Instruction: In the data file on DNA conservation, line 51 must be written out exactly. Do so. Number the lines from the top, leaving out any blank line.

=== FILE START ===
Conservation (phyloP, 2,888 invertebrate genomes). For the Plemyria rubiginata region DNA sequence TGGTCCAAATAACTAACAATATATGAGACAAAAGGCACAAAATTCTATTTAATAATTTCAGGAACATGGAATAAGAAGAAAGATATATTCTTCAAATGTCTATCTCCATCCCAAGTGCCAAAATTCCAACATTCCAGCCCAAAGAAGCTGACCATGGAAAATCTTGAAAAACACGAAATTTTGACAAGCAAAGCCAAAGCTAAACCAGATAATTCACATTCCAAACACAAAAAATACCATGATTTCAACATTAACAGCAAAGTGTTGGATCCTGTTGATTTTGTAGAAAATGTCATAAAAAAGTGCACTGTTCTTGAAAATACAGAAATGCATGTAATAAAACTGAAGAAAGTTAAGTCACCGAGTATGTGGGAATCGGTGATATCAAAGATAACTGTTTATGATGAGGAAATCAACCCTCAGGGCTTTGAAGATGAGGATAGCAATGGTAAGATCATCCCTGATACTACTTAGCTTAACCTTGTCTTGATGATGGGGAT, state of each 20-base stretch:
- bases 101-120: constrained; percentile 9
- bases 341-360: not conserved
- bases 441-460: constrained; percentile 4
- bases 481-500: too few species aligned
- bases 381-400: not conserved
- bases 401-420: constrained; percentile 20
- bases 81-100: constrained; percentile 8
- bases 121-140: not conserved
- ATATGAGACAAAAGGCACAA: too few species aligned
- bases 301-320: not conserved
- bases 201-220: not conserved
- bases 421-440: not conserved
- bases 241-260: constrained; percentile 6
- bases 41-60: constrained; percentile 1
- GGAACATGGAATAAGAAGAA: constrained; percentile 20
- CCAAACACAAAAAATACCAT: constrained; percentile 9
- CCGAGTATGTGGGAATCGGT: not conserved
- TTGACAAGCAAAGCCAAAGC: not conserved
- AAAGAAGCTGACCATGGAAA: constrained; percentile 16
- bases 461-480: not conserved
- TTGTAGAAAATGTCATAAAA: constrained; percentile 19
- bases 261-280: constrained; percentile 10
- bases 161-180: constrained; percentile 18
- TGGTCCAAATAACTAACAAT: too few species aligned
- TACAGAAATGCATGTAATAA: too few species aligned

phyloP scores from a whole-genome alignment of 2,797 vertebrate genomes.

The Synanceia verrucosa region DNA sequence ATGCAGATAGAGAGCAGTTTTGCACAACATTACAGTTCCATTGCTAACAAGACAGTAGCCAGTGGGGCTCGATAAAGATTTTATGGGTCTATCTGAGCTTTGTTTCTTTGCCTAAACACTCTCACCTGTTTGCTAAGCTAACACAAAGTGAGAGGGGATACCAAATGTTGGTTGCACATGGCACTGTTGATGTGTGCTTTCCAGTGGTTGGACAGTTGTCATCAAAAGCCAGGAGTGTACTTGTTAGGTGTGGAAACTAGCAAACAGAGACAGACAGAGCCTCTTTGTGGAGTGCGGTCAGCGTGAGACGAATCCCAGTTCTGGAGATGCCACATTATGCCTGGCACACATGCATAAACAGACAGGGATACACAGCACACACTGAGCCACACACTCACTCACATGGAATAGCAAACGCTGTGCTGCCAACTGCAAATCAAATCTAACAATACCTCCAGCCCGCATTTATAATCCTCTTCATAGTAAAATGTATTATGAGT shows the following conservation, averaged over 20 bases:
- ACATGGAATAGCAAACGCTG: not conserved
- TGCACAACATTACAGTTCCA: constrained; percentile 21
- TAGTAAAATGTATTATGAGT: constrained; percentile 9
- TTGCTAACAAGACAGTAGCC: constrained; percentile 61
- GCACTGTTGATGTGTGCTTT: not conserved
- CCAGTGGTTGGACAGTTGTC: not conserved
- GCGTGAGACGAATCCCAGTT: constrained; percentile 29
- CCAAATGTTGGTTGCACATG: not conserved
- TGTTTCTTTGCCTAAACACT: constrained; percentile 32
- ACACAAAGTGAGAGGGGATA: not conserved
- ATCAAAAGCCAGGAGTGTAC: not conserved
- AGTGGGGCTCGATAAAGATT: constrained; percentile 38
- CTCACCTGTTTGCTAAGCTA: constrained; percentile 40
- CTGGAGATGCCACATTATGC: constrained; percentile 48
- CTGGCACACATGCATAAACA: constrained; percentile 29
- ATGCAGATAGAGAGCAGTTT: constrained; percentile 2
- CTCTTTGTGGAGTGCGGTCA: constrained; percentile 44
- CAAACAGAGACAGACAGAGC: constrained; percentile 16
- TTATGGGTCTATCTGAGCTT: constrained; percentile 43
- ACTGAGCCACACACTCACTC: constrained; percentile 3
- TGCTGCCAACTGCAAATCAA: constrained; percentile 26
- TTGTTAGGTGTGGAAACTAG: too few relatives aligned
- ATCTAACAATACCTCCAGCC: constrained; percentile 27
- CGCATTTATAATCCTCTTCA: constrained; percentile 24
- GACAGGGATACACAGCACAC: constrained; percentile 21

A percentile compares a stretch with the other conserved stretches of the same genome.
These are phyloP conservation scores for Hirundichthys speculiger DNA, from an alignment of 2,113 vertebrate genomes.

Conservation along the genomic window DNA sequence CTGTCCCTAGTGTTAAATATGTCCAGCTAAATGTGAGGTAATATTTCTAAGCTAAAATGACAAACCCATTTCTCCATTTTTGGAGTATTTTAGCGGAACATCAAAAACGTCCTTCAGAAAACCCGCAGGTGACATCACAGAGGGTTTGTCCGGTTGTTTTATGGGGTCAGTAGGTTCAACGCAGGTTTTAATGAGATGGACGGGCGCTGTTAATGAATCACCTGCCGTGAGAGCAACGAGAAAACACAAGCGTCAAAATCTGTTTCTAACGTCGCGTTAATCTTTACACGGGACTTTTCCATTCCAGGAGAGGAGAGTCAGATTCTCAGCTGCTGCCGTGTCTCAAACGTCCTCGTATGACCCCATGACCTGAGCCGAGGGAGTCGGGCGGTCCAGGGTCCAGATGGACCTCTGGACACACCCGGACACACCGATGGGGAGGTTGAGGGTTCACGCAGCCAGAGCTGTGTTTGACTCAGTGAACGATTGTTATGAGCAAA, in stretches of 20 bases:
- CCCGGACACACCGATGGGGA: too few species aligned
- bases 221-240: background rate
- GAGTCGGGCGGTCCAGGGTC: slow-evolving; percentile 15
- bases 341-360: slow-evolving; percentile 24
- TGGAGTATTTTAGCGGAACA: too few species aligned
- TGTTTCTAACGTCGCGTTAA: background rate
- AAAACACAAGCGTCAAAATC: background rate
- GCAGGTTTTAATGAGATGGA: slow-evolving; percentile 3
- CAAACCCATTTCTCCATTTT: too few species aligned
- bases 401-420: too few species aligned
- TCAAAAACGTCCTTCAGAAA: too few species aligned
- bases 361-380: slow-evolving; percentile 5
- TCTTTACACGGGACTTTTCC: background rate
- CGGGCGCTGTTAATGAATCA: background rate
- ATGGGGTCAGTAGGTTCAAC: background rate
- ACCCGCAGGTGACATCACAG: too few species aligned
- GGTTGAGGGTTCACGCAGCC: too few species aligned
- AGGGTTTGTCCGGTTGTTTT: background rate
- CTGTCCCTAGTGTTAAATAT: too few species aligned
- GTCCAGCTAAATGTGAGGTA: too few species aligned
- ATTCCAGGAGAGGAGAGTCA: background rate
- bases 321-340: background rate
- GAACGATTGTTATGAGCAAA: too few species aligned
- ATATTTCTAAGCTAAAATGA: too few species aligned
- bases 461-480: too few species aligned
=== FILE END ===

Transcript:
- ATCTAACAATACCTCCAGCC: constrained; percentile 27